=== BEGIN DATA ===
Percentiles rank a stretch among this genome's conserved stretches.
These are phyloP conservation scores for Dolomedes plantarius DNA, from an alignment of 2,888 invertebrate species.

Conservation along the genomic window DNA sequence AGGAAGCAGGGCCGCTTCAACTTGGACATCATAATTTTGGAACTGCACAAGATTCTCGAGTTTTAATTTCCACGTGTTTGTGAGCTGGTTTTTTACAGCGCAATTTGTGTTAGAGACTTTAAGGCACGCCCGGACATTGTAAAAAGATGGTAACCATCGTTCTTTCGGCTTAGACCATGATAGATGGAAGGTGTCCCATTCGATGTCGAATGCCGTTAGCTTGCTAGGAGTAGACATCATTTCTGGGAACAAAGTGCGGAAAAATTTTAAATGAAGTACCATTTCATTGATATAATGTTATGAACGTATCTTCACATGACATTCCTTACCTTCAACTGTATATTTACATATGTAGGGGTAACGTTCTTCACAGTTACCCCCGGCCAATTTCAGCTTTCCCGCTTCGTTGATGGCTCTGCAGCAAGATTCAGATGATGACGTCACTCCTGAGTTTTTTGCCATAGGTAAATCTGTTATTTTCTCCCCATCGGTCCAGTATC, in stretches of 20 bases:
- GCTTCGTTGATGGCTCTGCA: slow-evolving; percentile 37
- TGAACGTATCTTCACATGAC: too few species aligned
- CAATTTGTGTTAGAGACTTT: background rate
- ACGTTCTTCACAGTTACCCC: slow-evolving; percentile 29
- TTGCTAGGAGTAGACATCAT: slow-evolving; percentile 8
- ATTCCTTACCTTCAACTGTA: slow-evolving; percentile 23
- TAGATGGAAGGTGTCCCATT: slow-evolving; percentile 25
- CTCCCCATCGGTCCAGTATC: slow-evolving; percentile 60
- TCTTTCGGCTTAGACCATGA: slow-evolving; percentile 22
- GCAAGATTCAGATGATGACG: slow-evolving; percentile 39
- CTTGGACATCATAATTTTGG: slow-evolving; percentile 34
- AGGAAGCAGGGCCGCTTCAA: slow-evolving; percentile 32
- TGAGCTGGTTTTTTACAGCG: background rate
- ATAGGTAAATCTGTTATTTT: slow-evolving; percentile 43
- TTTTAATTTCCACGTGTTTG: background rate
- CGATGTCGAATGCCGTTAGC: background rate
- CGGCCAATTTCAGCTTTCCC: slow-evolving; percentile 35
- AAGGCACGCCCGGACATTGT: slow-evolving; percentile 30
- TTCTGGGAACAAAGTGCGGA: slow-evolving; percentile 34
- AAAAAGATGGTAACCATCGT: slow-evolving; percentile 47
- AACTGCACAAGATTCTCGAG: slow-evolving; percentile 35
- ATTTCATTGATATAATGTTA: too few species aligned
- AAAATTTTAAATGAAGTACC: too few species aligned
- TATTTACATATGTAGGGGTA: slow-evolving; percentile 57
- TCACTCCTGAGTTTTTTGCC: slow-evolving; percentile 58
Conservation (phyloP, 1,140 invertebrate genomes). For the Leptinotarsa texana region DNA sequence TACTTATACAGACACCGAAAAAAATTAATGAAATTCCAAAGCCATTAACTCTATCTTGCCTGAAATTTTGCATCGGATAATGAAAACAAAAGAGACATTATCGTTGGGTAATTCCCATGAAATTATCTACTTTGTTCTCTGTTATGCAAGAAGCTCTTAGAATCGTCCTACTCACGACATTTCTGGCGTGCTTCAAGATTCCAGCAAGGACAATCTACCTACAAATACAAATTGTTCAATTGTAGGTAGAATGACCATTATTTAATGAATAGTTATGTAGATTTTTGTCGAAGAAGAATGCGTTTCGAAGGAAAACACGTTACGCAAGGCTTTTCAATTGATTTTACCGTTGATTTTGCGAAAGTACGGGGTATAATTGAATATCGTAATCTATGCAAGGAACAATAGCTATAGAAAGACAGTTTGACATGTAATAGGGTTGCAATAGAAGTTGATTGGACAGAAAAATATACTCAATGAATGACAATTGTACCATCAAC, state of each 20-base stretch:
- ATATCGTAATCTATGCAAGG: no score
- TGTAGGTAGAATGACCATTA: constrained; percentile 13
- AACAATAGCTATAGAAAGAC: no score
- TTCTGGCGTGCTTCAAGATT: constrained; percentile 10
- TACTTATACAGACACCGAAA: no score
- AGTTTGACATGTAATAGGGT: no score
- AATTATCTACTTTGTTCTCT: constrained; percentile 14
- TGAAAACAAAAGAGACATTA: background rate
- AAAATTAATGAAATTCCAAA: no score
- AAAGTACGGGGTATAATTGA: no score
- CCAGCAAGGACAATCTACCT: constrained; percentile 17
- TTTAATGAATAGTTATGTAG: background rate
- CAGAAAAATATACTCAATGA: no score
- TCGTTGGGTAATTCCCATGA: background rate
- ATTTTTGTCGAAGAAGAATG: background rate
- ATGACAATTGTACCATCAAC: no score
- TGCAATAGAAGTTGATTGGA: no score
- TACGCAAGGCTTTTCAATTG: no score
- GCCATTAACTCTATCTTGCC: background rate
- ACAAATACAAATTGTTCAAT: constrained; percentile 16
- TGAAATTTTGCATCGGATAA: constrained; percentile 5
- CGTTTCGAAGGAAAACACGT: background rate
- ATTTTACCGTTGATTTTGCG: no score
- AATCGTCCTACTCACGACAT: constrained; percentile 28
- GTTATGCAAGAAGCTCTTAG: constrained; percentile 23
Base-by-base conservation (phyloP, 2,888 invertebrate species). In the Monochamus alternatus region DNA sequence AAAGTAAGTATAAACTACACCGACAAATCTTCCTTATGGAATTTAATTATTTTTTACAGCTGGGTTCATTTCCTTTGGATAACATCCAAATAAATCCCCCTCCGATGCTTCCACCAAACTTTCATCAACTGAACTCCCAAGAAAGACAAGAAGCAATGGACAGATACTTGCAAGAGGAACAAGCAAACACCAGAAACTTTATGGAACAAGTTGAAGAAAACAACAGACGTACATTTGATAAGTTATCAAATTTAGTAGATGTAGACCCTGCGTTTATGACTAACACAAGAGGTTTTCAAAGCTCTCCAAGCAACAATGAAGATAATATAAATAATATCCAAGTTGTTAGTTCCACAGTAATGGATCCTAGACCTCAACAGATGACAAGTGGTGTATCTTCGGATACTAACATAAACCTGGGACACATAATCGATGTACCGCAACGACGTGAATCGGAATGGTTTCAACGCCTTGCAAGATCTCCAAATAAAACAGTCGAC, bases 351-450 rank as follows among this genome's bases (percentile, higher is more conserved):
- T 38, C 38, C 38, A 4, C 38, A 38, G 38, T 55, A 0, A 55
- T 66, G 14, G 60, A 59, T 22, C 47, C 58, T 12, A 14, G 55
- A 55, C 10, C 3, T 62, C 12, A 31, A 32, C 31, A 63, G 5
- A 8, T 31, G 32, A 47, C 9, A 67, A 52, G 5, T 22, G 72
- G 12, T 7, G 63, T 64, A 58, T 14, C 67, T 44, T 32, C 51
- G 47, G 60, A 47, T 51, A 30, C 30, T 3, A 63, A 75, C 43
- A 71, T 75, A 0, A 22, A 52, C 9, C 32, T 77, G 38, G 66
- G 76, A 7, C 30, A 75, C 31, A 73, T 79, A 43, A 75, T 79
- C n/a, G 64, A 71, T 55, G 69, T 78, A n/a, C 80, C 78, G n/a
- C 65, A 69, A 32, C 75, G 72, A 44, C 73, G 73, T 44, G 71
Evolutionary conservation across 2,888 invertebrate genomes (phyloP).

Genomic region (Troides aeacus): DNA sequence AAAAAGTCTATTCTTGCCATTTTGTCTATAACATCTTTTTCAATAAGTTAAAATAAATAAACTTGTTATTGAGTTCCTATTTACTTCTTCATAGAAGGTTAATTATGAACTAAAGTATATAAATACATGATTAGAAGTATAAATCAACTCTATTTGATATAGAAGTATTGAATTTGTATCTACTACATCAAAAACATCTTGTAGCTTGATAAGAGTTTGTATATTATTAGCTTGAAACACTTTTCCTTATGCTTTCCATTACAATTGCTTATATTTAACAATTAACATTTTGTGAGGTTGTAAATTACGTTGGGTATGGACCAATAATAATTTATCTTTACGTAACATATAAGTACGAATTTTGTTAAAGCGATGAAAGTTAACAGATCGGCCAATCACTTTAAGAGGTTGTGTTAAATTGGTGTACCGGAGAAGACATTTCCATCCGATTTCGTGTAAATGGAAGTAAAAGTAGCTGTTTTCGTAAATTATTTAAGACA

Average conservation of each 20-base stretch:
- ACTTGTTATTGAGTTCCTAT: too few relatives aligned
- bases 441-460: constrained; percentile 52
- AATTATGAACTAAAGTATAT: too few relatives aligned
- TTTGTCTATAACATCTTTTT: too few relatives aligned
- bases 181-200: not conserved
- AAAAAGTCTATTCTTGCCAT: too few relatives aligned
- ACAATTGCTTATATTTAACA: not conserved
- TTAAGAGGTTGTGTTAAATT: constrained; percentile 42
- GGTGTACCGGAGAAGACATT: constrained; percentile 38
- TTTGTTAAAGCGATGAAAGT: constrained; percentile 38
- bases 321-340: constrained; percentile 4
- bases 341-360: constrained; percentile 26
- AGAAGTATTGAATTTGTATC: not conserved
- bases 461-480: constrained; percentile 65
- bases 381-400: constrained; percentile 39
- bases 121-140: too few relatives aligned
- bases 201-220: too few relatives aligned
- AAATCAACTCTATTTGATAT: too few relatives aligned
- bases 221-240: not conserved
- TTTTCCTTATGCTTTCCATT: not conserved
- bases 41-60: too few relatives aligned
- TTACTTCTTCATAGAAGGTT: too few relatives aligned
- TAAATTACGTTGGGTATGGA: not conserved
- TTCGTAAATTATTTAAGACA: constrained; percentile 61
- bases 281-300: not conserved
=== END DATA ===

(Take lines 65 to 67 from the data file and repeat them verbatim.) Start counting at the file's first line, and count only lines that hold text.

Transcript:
- C 65, A 69, A 32, C 75, G 72, A 44, C 73, G 73, T 44, G 71
Evolutionary conservation across 2,888 invertebrate genomes (phyloP).

Genomic region (Troides aeacus): DNA sequence AAAAAGTCTATTCTTGCCATTTTGTCTATAACATCTTTTTCAATAAGTTAAAATAAATAAACTTGTTATTGAGTTCCTATTTACTTCTTCATAGAAGGTTAATTATGAACTAAAGTATATAAATACATGATTAGAAGTATAAATCAACTCTATTTGATATAGAAGTATTGAATTTGTATCTACTACATCAAAAACATCTTGTAGCTTGATAAGAGTTTGTATATTATTAGCTTGAAACACTTTTCCTTATGCTTTCCATTACAATTGCTTATATTTAACAATTAACATTTTGTGAGGTTGTAAATTACGTTGGGTATGGACCAATAATAATTTATCTTTACGTAACATATAAGTACGAATTTTGTTAAAGCGATGAAAGTTAACAGATCGGCCAATCACTTTAAGAGGTTGTGTTAAATTGGTGTACCGGAGAAGACATTTCCATCCGATTTCGTGTAAATGGAAGTAAAAGTAGCTGTTTTCGTAAATTATTTAAGACA